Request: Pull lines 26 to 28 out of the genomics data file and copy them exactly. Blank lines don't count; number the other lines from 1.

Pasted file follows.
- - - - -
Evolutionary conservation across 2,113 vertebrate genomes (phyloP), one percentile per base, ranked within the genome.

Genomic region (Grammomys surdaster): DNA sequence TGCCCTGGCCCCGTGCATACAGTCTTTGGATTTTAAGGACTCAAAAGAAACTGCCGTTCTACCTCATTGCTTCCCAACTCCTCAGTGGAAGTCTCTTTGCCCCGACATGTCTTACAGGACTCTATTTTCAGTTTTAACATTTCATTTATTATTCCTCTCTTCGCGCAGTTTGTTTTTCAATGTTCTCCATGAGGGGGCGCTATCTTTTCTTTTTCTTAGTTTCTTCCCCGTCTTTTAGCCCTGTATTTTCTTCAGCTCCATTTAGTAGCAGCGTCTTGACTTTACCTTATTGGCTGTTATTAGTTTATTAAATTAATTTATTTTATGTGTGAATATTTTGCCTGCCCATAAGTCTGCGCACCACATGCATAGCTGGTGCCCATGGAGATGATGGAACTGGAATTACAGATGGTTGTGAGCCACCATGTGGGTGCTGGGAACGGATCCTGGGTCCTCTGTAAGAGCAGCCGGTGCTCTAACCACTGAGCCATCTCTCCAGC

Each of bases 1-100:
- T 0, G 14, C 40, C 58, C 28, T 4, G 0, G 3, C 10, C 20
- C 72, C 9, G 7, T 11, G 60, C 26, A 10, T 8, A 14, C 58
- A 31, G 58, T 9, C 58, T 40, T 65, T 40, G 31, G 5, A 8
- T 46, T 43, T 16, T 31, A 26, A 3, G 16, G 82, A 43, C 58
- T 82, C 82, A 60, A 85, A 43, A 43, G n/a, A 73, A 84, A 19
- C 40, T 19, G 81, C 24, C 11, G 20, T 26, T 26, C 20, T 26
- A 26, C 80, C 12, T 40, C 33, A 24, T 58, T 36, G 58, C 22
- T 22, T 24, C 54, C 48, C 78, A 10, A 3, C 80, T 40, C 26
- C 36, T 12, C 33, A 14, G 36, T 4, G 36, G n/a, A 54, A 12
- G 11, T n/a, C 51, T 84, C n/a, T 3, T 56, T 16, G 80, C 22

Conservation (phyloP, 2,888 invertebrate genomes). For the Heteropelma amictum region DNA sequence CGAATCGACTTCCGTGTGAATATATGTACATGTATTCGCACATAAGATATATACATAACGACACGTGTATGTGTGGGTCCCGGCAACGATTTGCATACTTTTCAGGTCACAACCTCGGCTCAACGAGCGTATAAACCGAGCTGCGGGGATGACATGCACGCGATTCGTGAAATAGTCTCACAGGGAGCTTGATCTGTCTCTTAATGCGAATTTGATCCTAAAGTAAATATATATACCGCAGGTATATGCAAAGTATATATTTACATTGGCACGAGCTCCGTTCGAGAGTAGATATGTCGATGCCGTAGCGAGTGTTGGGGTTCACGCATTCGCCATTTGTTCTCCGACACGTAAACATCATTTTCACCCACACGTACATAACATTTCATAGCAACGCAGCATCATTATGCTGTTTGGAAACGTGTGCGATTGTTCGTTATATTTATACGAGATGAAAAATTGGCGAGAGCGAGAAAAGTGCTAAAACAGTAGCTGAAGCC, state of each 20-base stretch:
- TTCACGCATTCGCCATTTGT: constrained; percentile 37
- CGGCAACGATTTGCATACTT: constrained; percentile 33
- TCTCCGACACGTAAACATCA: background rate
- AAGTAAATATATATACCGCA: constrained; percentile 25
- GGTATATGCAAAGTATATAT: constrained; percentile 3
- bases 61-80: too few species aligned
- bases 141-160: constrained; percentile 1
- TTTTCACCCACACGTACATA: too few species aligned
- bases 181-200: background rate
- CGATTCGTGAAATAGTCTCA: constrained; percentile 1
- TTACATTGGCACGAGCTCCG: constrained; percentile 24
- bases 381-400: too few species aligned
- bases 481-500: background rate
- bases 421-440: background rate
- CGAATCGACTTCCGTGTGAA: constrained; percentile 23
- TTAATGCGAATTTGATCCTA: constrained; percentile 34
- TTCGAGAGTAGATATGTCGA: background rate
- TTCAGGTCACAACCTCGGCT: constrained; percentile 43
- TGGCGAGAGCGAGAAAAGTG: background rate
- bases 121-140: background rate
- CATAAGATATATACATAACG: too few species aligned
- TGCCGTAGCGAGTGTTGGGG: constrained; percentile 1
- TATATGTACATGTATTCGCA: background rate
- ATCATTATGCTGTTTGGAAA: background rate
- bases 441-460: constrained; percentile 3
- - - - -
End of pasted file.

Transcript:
- bases 381-400: too few species aligned
- bases 481-500: background rate
- bases 421-440: background rate